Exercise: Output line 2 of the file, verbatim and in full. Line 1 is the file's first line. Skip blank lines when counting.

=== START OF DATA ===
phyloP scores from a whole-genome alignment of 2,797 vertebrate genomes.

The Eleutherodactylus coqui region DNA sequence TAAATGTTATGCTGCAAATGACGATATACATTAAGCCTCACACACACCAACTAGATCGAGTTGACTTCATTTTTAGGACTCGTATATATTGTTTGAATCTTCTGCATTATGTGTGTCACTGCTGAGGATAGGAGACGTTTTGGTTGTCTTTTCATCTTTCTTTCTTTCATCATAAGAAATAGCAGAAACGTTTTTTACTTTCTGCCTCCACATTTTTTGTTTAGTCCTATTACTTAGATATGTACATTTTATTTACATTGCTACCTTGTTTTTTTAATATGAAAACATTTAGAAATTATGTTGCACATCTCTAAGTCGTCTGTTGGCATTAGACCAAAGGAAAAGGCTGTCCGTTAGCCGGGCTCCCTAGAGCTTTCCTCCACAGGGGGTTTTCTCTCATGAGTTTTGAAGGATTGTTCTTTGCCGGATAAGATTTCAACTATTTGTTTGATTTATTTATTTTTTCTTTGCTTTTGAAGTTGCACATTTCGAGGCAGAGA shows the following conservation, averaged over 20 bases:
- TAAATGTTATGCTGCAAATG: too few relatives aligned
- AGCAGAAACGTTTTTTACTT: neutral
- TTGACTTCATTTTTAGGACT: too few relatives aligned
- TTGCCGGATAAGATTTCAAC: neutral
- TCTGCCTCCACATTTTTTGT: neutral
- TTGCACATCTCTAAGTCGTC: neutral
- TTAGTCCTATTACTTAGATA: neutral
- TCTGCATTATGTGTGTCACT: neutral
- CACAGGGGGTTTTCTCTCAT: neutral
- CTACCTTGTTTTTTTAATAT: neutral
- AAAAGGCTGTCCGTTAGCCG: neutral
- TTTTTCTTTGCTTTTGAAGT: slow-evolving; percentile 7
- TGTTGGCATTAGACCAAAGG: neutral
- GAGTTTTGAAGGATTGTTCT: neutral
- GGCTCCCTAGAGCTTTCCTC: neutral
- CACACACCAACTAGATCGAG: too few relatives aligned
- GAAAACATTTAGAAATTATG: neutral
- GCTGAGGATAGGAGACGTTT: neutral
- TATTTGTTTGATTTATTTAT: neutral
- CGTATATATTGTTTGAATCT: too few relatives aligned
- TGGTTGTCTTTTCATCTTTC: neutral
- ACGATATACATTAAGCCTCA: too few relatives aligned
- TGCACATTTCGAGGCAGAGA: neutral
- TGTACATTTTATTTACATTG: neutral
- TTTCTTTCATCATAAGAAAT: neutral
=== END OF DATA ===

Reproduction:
The Eleutherodactylus coqui region DNA sequence TAAATGTTATGCTGCAAATGACGATATACATTAAGCCTCACACACACCAACTAGATCGAGTTGACTTCATTTTTAGGACTCGTATATATTGTTTGAATCTTCTGCATTATGTGTGTCACTGCTGAGGATAGGAGACGTTTTGGTTGTCTTTTCATCTTTCTTTCTTTCATCATAAGAAATAGCAGAAACGTTTTTTACTTTCTGCCTCCACATTTTTTGTTTAGTCCTATTACTTAGATATGTACATTTTATTTACATTGCTACCTTGTTTTTTTAATATGAAAACATTTAGAAATTATGTTGCACATCTCTAAGTCGTCTGTTGGCATTAGACCAAAGGAAAAGGCTGTCCGTTAGCCGGGCTCCCTAGAGCTTTCCTCCACAGGGGGTTTTCTCTCATGAGTTTTGAAGGATTGTTCTTTGCCGGATAAGATTTCAACTATTTGTTTGATTTATTTATTTTTTCTTTGCTTTTGAAGTTGCACATTTCGAGGCAGAGA shows the following conservation, averaged over 20 bases: